Suppose you’re lucky to have a winding-indicator watch, then you must know how to use it properly. Many uptown indicators come with a scale that points to zero when the world is fully wound and gradually increases to hard numbers as the water runs down. The numbers can also signify the number of hours that have elapsed since the watch was wound last.

If your watch is a wind indicator watch, you must stop winding when the needle on the indicator reaches zero. You can wind a little past the zero mark on many watches, but the spring was designed to provide the best timekeeping by stopping at zero.

In the same way, you must wind each before it drops below 30 to maintain its operation in the middle of the mainspring. Up-down indicators are very rare and expensive. They’re also highly prized by collectors.  

How Can I determine the right key size for my pocket watch?

If you have a key-wind pocket watch with no key, you must make sure that it’s the right size before purchasing one. You can determine what key size is right for winding your pocket watch by measuring the winding square’s size. The winding square is the shaft that is used to set and wind the watch.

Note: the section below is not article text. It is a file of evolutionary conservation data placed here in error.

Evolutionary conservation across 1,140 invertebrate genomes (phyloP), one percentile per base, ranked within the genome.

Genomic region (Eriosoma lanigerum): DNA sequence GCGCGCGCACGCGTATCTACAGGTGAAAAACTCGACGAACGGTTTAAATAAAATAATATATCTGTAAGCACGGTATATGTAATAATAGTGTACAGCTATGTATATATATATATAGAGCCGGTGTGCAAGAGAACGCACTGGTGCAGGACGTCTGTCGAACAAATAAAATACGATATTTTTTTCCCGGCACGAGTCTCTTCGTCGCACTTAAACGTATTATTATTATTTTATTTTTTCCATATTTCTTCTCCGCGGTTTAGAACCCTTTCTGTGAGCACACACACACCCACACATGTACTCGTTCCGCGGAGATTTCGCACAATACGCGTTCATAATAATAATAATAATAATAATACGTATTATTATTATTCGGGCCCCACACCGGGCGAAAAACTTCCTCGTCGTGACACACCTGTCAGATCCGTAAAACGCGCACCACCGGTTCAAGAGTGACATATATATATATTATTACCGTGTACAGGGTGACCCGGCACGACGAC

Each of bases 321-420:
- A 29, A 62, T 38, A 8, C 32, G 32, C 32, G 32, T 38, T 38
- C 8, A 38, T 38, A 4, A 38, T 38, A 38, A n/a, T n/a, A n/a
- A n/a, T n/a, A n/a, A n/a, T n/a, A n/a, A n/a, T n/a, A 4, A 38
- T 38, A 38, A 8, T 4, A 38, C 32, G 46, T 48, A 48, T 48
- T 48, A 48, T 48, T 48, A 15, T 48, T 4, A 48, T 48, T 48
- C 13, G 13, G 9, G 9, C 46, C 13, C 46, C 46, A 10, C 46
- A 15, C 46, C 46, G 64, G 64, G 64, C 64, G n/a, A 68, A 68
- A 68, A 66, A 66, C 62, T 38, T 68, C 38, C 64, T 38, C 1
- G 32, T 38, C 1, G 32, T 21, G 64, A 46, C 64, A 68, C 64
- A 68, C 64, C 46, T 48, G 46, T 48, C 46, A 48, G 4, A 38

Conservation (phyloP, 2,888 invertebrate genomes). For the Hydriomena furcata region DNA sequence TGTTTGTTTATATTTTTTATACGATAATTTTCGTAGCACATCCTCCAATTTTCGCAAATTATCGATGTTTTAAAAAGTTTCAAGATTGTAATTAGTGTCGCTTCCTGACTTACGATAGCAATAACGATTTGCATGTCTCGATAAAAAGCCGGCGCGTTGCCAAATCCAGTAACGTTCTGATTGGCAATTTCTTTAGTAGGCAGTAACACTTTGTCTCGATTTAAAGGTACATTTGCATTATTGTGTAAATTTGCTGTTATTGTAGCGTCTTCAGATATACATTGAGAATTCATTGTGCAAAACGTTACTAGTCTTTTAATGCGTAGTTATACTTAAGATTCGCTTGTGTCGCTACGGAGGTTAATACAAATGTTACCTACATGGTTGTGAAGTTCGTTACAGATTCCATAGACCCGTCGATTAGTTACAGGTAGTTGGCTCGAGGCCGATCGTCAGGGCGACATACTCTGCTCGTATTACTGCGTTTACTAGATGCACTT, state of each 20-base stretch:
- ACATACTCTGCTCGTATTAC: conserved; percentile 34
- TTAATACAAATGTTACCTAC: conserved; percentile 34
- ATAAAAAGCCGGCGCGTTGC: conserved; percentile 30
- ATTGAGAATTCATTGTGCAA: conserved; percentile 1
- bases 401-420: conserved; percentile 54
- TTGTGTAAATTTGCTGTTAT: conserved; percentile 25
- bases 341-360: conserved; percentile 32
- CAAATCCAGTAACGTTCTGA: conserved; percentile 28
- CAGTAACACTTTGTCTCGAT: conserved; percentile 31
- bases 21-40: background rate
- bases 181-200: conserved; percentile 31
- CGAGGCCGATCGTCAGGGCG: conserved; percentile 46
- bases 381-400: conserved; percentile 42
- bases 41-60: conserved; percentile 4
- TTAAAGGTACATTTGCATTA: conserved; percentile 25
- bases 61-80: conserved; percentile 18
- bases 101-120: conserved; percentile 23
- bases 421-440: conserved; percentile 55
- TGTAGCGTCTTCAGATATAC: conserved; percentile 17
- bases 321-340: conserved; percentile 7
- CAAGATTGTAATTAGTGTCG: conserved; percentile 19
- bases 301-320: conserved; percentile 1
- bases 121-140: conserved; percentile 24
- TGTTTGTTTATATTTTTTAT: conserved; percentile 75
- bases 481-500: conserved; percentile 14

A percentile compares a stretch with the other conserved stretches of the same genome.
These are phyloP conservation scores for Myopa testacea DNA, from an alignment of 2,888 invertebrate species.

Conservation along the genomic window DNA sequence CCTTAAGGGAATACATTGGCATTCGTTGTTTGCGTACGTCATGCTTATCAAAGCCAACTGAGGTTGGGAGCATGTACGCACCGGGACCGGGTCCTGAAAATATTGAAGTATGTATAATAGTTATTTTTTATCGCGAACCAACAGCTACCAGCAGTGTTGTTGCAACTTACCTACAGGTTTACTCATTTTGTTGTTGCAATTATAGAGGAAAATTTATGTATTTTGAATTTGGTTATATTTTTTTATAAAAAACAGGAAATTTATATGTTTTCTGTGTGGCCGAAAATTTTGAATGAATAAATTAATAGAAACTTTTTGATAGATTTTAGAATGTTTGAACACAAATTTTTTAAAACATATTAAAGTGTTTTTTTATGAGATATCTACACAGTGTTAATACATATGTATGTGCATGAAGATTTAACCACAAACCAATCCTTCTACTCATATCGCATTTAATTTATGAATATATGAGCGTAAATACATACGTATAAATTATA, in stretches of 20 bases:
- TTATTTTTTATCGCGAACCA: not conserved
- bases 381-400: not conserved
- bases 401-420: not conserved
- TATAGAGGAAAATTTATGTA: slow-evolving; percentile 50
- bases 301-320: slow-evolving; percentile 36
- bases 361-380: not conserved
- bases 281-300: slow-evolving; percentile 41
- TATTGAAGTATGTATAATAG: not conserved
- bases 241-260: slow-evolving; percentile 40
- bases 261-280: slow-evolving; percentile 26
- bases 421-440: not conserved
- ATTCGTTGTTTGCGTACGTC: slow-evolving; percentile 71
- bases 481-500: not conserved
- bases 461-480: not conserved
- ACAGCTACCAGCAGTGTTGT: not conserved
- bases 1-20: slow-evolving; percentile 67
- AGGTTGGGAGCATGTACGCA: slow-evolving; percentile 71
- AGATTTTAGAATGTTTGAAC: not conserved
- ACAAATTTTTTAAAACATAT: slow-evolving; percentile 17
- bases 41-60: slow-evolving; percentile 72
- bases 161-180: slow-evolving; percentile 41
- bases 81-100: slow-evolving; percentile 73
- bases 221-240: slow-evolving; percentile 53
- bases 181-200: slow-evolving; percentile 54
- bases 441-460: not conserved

You have to measure the square with a caliper or micrometer accurately. Most times, key-wind watches use a singular key for both winding and setting the watch. 

Modern reproduction keys usually vary from these precise measurements, so if you think you need a #5, you may get a #4 or #6 to ensure that you have the right fit for your watch in case the #5 doesn’t fit your winding square. 

If you use a key that’s too large, it will round off the corners of your winding square, and when this happens, you will not be able to set or wind the watch. On the contrary, using a key that is too small will not fit over the winding square. The best thing to do is buy a complete set so that you can choose the key that perfectly fits your watch.

Below is a pocket watch key size chart with all the keys marked in Euro sizes:

Size of a square (mm) English Key Size Euro Key Size (for instance, Bergeon)
0.90 00 12
1.00 0 11
1.10 1 10
1.19 2 9
1.29 3 8
1.38 4 7
1.47 5 6
1.54 6 5
1.61 7 4
1.68 8 3
1.75 9 2
1.85 10 1
1.90 11 0
2.00 12 00



Having a vintage pocket watch is like having a treasure. It’s a great investment that will stand the test of time if you take proper care of it. Knowing how to wind a pocket watch properly is extremely important in ensuring its longevity. With this information, your vintage pocket watch is certain to last for a very long time.